Why can’t the Aussie bowlers master reverse swing?

Date: February 28, 2014 / Posted by Glenn Mitchell

Once again Australia has been undone by high-quality reverse swing.

This time it was principally South African paceman Dale Steyn who wreaked havoc as Australia lost nine wickets in a session to surrender the second Test at Port Elizabeth by 231 runs.

On a benign pitch that provided little to the quick men in terms of bounce or movement it was the Proteas’ exploitation of old-ball swing that did the damage.

Set the nigh impossible task of scoring 448 for victory, the Australians were actually rollicking along at 0-126 in the 30th over before part-time spinner J P Duminy trapped David Warner in front for 66.

Shortly thereafter the ball started to go reverse, and with it, so too did the Australian wickets.

On a pitch which Australia’s pacemen took to like a duck to asphalt, the hosts were devastating.

Batsmen three to eleven could manage a paltry 22 runs, just one more than the tally of extras in the entire innings.

In all, Australia lost its ten wickets for just 90 runs as one batsman after another looked as bewildered as a dismasted yacht in the doldrums.

St George’s Park was not the first venue at which Australia’s batsmen have looked inept against reverse swing in recent years.

In fact, each of Australia’s eight most recent losses have been recorded on pitches that have provided very little traditional reward for the pacemen and amplified the performances of those who could exploit old ball swing.

Quality reverse swing is never easy to combat – although Australia’s effort at Port Elizabeth was particularly poor.

However, the question for the Australian coaching structure goes beyond the troubles of its batsmen coming to terms with it.

Even more pressing is the fact that the Aussie bowlers seem incapable of being able to replicate what their counterparts have done so often.

In England the excuse has been the Dukes ball, a projectile only used by the Australians every four years.

Yet, we hear repeatedly that the bowlers are practicing with them regularly before they even leave our shores for Ashes series.

Australia’s demise in recent Ashes series abroad has been predicated on the disparity between the two sides with respect to the reverse swing generated, with the 2005 campaign the starkest example.

In that series the likes of Andy Flintoff, Simon Jones and Matthew Hoggard at times seemed to make the ball talk yet Australia could barely bend the old ball at all.

Much of the credit for Australia’s plight was laid at the feet of former Tasmanian swing bowler Troy Cooley who was employed at the time as England’s bowling coach.

Not long after England’s drought-breaking series victory Cooley was lured back home by Cricket Australia to fulfil a similar role with the national team.

Safe to say the new appointment did little to eradicate Australia’s struggles in that area.

On the 2008-09 tour to India, the home side’s prime pace duo of Zaheer Khan and Ishant Sharma made Australia’s task throughout difficult with their refined use of reverse swing.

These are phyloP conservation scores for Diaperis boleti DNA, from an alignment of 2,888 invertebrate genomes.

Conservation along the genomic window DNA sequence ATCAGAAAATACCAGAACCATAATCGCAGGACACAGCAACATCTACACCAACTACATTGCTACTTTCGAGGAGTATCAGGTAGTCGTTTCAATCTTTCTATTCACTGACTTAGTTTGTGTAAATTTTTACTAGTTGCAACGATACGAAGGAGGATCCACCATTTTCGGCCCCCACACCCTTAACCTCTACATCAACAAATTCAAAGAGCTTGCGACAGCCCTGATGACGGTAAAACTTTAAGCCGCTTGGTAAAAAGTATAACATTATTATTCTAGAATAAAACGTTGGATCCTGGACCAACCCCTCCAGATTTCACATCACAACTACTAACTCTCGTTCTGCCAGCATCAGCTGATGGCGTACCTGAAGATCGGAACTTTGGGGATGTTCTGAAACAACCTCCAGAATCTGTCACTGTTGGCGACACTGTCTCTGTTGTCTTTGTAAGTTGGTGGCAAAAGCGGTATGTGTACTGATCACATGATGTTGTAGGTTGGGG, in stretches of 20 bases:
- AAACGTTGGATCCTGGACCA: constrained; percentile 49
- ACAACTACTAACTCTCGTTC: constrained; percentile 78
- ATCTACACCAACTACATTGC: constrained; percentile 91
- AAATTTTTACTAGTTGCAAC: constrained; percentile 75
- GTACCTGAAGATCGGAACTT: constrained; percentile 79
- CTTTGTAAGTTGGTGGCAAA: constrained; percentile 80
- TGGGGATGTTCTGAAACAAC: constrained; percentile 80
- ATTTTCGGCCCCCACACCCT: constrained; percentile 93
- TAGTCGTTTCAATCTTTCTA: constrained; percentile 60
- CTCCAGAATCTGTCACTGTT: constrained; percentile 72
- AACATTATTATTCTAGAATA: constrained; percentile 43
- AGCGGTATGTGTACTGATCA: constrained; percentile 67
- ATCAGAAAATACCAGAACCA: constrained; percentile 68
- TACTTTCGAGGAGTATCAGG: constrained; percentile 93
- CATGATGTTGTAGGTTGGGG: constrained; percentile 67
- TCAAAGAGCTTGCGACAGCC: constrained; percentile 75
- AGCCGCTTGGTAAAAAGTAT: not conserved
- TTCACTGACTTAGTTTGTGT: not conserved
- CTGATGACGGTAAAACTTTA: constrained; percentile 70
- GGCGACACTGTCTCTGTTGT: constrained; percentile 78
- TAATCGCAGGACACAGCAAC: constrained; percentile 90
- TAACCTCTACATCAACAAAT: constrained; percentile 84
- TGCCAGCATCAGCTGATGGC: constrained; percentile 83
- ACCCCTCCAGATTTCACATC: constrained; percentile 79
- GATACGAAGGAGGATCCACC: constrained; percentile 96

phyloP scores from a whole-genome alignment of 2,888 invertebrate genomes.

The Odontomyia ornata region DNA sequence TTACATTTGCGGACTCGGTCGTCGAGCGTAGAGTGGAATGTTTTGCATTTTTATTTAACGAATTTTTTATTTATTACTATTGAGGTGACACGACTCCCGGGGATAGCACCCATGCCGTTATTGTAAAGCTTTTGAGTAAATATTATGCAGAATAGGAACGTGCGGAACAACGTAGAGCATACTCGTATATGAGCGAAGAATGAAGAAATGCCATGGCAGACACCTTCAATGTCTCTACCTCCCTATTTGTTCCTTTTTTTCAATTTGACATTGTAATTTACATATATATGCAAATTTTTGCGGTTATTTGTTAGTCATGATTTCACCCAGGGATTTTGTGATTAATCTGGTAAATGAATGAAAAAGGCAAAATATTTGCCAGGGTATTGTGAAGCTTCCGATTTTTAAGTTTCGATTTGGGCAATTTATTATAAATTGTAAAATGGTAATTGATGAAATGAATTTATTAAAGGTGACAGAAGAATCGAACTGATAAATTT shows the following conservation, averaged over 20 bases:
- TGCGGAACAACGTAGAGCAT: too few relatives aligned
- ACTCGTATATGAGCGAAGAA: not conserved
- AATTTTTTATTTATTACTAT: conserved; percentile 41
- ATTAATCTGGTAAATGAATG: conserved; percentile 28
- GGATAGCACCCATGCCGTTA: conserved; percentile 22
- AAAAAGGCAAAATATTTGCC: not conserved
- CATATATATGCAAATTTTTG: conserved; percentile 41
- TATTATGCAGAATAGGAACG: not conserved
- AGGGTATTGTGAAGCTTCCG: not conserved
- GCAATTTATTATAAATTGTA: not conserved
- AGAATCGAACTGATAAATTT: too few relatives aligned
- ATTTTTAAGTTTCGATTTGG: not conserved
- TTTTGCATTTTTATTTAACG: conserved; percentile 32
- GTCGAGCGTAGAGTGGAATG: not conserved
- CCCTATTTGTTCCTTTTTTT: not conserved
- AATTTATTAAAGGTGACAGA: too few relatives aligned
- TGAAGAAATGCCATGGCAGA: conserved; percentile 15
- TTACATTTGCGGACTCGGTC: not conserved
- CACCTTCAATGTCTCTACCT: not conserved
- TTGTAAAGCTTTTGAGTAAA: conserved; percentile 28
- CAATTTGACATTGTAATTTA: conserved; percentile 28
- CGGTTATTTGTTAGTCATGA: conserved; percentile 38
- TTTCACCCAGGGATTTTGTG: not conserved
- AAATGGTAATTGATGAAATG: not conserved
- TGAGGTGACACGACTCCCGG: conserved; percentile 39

It was not until late in the fourth Test at Nagpur, with the series still able to be drawn by the tourists, that Shane Watson and Brett Lee began to get the ball to reverse – only for them to be quickly removed from the attack with the prospect of a suspension hanging over captain Ricky Ponting’s head for slow over rates.

India went on to win the match to claim a 2-0 series result.

Just why did it take so long, with Cooley calling the shots, for Australia to be able to fight fire with fire?

Four years hence, Australia is still being repeatedly outgunned in this facet of the game.

And, when it plays on a deck like it did in the second Test, it makes the side look somewhat impotent.

In days gone by Australian skippers could rely on the likes of Shane Warne and Stuart MacGill to dismantle opposing players later in matches.

Whilst Nathan Lyon is improving with every outing he is not in the same category as that pair presently.

Mitchell Johnson and Ryan Harris have displayed in the past months how devastating they can be on pacy, bouncy pitches.

Equally, Port Elizabeth was a stark reminder of their limited potency when conditions are far less conducive.

In this fully professional era it beggars belief that Australia’s pace armoury has not yet learned to harness reverse swing to the level that their opponents have.

Steyn’s devastating performance swung the match – his mirror-like middle-stump dismissals of Brad Haddin in both innings at St George’s is something we just do not see from Australia’s quicks.

The last time Australia visited Cape Town, in 2011-12, it was swept aside for 47 – having been 9-21 – in its second innings with the Proteas securing an eight-wicket victory.

That pitch was lively.

This Saturday it most likely will less so.

Once again, Australia’s batsmen are likely to be tested by the South African pace attack’s skill with the old ball.

Unfortunately, it is highly unlikely that the tourists will reply in kind.

For Australia to fulfil its aspiration of returning to number one in the world it HAS to develop a greater potency on slower and lower pitches.

If the pace attack continues to have the bite of a mouse with dentures on pitches like the one thrown up at Port Elizabeth the lofty goal of top spot is beyond them.

First published on The Roar – theroar.com.au – on 27 February 2014

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